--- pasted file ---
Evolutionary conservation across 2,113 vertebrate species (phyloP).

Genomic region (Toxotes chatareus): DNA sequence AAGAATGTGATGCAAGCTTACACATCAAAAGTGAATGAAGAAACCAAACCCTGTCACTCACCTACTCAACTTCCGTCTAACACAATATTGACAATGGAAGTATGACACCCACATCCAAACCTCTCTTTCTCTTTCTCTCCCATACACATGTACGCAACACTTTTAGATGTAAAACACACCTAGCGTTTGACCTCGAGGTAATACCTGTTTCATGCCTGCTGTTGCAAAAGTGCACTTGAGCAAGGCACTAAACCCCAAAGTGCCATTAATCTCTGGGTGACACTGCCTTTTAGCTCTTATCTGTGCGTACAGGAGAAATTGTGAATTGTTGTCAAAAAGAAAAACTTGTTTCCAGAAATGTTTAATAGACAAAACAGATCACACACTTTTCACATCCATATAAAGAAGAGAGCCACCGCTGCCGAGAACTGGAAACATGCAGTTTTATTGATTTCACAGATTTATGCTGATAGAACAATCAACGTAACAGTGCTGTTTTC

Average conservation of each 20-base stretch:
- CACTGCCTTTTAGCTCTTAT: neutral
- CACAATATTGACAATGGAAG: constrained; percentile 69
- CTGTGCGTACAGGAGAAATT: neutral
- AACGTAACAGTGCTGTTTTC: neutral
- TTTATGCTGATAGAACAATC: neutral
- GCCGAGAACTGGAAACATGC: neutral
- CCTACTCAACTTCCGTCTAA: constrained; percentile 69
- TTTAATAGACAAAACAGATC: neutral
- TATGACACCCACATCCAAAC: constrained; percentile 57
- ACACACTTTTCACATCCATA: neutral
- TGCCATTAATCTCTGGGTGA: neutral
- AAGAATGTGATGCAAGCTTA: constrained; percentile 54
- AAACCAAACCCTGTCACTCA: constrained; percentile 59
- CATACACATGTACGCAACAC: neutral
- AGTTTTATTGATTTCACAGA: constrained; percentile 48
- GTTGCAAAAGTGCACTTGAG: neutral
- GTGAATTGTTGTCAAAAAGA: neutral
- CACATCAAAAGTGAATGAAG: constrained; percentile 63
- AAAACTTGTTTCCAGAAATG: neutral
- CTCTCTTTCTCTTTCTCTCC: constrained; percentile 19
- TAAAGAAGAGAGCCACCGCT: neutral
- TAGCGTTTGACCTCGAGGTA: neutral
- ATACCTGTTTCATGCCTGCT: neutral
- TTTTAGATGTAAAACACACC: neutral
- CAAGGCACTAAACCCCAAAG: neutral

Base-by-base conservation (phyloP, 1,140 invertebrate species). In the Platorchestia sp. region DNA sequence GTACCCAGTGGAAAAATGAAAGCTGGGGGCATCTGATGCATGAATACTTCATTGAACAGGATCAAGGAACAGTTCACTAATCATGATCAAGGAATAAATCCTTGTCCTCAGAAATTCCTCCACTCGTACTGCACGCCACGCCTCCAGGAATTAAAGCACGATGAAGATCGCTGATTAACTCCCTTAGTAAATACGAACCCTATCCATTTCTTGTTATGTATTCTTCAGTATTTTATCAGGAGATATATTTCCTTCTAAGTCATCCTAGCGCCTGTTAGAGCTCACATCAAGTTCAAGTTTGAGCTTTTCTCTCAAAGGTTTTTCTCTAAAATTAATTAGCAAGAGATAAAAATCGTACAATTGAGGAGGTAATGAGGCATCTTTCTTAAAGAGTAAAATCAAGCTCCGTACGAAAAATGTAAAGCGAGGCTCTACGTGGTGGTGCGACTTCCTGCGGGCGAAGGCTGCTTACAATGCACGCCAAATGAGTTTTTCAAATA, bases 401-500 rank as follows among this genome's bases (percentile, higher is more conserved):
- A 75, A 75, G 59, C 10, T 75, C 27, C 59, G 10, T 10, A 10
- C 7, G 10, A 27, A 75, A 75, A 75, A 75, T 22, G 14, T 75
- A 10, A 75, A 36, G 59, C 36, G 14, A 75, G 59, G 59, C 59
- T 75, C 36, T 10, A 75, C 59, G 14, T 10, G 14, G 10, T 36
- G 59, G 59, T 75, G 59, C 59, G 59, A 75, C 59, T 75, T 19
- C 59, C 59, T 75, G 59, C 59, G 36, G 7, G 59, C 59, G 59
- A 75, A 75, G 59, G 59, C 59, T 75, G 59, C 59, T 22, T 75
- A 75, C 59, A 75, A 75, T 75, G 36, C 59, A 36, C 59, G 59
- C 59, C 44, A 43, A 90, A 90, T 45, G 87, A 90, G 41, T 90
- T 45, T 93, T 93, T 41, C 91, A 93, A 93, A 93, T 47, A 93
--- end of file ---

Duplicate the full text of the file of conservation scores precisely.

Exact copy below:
Evolutionary conservation across 2,113 vertebrate species (phyloP).

Genomic region (Toxotes chatareus): DNA sequence AAGAATGTGATGCAAGCTTACACATCAAAAGTGAATGAAGAAACCAAACCCTGTCACTCACCTACTCAACTTCCGTCTAACACAATATTGACAATGGAAGTATGACACCCACATCCAAACCTCTCTTTCTCTTTCTCTCCCATACACATGTACGCAACACTTTTAGATGTAAAACACACCTAGCGTTTGACCTCGAGGTAATACCTGTTTCATGCCTGCTGTTGCAAAAGTGCACTTGAGCAAGGCACTAAACCCCAAAGTGCCATTAATCTCTGGGTGACACTGCCTTTTAGCTCTTATCTGTGCGTACAGGAGAAATTGTGAATTGTTGTCAAAAAGAAAAACTTGTTTCCAGAAATGTTTAATAGACAAAACAGATCACACACTTTTCACATCCATATAAAGAAGAGAGCCACCGCTGCCGAGAACTGGAAACATGCAGTTTTATTGATTTCACAGATTTATGCTGATAGAACAATCAACGTAACAGTGCTGTTTTC

Average conservation of each 20-base stretch:
- CACTGCCTTTTAGCTCTTAT: neutral
- CACAATATTGACAATGGAAG: constrained; percentile 69
- CTGTGCGTACAGGAGAAATT: neutral
- AACGTAACAGTGCTGTTTTC: neutral
- TTTATGCTGATAGAACAATC: neutral
- GCCGAGAACTGGAAACATGC: neutral
- CCTACTCAACTTCCGTCTAA: constrained; percentile 69
- TTTAATAGACAAAACAGATC: neutral
- TATGACACCCACATCCAAAC: constrained; percentile 57
- ACACACTTTTCACATCCATA: neutral
- TGCCATTAATCTCTGGGTGA: neutral
- AAGAATGTGATGCAAGCTTA: constrained; percentile 54
- AAACCAAACCCTGTCACTCA: constrained; percentile 59
- CATACACATGTACGCAACAC: neutral
- AGTTTTATTGATTTCACAGA: constrained; percentile 48
- GTTGCAAAAGTGCACTTGAG: neutral
- GTGAATTGTTGTCAAAAAGA: neutral
- CACATCAAAAGTGAATGAAG: constrained; percentile 63
- AAAACTTGTTTCCAGAAATG: neutral
- CTCTCTTTCTCTTTCTCTCC: constrained; percentile 19
- TAAAGAAGAGAGCCACCGCT: neutral
- TAGCGTTTGACCTCGAGGTA: neutral
- ATACCTGTTTCATGCCTGCT: neutral
- TTTTAGATGTAAAACACACC: neutral
- CAAGGCACTAAACCCCAAAG: neutral

Base-by-base conservation (phyloP, 1,140 invertebrate species). In the Platorchestia sp. region DNA sequence GTACCCAGTGGAAAAATGAAAGCTGGGGGCATCTGATGCATGAATACTTCATTGAACAGGATCAAGGAACAGTTCACTAATCATGATCAAGGAATAAATCCTTGTCCTCAGAAATTCCTCCACTCGTACTGCACGCCACGCCTCCAGGAATTAAAGCACGATGAAGATCGCTGATTAACTCCCTTAGTAAATACGAACCCTATCCATTTCTTGTTATGTATTCTTCAGTATTTTATCAGGAGATATATTTCCTTCTAAGTCATCCTAGCGCCTGTTAGAGCTCACATCAAGTTCAAGTTTGAGCTTTTCTCTCAAAGGTTTTTCTCTAAAATTAATTAGCAAGAGATAAAAATCGTACAATTGAGGAGGTAATGAGGCATCTTTCTTAAAGAGTAAAATCAAGCTCCGTACGAAAAATGTAAAGCGAGGCTCTACGTGGTGGTGCGACTTCCTGCGGGCGAAGGCTGCTTACAATGCACGCCAAATGAGTTTTTCAAATA, bases 401-500 rank as follows among this genome's bases (percentile, higher is more conserved):
- A 75, A 75, G 59, C 10, T 75, C 27, C 59, G 10, T 10, A 10
- C 7, G 10, A 27, A 75, A 75, A 75, A 75, T 22, G 14, T 75
- A 10, A 75, A 36, G 59, C 36, G 14, A 75, G 59, G 59, C 59
- T 75, C 36, T 10, A 75, C 59, G 14, T 10, G 14, G 10, T 36
- G 59, G 59, T 75, G 59, C 59, G 59, A 75, C 59, T 75, T 19
- C 59, C 59, T 75, G 59, C 59, G 36, G 7, G 59, C 59, G 59
- A 75, A 75, G 59, G 59, C 59, T 75, G 59, C 59, T 22, T 75
- A 75, C 59, A 75, A 75, T 75, G 36, C 59, A 36, C 59, G 59
- C 59, C 44, A 43, A 90, A 90, T 45, G 87, A 90, G 41, T 90
- T 45, T 93, T 93, T 41, C 91, A 93, A 93, A 93, T 47, A 93